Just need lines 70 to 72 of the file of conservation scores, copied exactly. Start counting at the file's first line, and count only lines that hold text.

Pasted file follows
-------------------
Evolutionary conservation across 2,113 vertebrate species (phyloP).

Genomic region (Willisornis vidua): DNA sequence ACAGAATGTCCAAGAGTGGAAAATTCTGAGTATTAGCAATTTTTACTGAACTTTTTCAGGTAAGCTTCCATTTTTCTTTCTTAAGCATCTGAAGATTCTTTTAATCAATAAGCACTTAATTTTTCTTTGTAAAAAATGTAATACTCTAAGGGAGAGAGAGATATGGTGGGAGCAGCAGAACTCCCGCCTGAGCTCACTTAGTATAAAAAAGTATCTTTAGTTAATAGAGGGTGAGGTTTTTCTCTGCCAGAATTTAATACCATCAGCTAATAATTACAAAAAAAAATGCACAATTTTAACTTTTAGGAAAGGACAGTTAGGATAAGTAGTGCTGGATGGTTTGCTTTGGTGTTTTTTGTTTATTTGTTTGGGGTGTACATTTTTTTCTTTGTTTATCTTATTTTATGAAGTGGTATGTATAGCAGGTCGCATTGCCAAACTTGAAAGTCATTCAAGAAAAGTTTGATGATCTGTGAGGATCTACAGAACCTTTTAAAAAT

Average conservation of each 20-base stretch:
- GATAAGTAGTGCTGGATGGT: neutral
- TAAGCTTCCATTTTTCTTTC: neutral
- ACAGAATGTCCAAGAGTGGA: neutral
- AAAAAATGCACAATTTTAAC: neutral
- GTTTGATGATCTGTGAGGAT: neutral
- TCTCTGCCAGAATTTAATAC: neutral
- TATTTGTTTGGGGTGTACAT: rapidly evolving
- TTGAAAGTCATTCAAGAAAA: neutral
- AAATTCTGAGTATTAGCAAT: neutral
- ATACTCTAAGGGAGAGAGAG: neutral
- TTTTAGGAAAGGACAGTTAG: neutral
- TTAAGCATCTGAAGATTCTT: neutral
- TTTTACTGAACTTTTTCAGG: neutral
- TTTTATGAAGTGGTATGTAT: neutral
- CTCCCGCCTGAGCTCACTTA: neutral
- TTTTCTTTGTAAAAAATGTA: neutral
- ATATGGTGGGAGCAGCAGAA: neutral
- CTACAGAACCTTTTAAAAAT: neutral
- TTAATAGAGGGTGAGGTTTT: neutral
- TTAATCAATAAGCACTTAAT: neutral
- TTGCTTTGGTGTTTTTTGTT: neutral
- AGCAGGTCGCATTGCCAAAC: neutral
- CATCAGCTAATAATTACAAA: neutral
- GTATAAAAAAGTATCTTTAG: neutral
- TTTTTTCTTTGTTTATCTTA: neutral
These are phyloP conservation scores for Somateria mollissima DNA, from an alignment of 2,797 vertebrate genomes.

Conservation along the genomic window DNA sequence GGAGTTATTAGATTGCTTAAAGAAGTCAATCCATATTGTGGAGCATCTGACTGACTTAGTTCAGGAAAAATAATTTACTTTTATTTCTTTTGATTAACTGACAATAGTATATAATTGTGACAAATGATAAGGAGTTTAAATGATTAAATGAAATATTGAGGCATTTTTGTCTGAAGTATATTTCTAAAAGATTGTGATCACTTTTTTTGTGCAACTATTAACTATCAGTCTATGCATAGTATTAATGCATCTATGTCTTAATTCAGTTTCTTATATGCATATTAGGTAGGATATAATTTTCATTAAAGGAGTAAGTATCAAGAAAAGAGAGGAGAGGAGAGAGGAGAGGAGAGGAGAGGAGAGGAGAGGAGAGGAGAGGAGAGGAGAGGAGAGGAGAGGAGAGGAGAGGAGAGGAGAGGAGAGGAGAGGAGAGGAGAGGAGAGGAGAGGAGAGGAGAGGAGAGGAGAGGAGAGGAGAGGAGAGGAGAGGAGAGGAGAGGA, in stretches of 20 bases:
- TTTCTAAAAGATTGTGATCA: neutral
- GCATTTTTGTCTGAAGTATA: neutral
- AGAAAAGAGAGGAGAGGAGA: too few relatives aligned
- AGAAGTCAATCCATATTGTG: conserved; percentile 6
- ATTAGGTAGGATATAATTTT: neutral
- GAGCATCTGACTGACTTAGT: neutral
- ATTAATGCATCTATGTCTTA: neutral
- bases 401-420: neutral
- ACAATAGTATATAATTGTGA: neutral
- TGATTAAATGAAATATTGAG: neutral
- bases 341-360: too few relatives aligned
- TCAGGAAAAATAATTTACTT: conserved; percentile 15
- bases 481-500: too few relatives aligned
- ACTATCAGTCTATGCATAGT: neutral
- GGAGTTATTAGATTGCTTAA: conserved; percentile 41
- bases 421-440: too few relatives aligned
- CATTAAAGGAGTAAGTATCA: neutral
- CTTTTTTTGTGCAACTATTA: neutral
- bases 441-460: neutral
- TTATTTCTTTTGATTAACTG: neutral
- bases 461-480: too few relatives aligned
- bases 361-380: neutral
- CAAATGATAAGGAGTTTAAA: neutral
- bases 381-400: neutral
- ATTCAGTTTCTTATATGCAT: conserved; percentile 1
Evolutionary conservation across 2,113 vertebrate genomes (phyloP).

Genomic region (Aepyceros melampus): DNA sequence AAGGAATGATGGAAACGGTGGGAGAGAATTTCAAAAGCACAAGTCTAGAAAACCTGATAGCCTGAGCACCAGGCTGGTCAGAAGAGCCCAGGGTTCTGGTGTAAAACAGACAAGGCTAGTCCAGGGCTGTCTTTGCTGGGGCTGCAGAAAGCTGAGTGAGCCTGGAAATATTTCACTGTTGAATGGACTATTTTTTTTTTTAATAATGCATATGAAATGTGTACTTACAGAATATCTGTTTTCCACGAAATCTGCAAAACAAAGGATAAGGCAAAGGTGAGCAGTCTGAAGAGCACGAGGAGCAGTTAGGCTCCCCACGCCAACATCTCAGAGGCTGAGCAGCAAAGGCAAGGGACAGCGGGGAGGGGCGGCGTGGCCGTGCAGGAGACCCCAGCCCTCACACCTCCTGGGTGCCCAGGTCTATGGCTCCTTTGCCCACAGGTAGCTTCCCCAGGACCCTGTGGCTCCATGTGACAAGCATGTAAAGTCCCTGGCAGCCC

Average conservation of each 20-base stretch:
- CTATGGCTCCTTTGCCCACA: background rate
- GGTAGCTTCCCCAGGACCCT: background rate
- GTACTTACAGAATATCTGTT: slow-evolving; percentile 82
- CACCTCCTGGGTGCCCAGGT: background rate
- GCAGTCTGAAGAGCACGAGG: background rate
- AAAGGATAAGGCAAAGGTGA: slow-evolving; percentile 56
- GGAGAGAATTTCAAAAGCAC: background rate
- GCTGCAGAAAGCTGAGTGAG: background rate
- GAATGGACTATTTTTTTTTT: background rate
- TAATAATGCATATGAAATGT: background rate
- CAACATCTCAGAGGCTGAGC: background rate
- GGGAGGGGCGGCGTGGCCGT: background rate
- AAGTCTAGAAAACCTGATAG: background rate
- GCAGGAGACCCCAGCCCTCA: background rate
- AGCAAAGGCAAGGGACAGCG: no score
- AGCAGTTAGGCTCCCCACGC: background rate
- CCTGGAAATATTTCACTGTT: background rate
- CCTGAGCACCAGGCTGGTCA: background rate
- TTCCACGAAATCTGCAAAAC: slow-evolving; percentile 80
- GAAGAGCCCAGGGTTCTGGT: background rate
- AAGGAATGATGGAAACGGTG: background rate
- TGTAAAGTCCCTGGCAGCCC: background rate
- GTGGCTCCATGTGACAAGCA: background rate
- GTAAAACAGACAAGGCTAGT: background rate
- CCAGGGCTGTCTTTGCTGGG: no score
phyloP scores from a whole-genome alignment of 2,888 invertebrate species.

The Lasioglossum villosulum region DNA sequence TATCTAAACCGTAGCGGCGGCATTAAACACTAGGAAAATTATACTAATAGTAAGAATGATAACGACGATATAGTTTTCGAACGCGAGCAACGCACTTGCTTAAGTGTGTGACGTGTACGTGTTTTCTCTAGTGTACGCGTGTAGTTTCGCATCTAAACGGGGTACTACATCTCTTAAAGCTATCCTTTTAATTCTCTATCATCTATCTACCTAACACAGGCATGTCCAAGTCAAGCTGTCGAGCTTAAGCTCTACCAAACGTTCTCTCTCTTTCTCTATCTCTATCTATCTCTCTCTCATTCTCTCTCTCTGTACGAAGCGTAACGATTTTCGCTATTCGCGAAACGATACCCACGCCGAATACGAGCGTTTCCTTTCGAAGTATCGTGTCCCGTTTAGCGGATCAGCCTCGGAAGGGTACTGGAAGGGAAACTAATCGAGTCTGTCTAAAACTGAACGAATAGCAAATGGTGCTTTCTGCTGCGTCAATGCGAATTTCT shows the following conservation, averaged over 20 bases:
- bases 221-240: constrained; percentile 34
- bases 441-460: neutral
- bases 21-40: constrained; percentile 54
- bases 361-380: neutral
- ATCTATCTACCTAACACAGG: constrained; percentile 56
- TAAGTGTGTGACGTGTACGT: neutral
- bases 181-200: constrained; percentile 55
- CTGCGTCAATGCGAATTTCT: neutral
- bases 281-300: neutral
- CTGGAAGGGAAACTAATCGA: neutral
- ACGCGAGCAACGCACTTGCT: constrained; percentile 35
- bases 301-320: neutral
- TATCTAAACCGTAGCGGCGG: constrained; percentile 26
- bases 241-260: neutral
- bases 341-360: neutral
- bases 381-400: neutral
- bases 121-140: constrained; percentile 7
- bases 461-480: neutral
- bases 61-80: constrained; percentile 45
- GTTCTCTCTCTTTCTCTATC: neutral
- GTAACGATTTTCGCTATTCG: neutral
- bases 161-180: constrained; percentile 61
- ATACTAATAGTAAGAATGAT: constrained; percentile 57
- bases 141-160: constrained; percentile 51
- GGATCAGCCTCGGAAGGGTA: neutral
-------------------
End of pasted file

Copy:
- GGGAGGGGCGGCGTGGCCGT: background rate
- AAGTCTAGAAAACCTGATAG: background rate
- GCAGGAGACCCCAGCCCTCA: background rate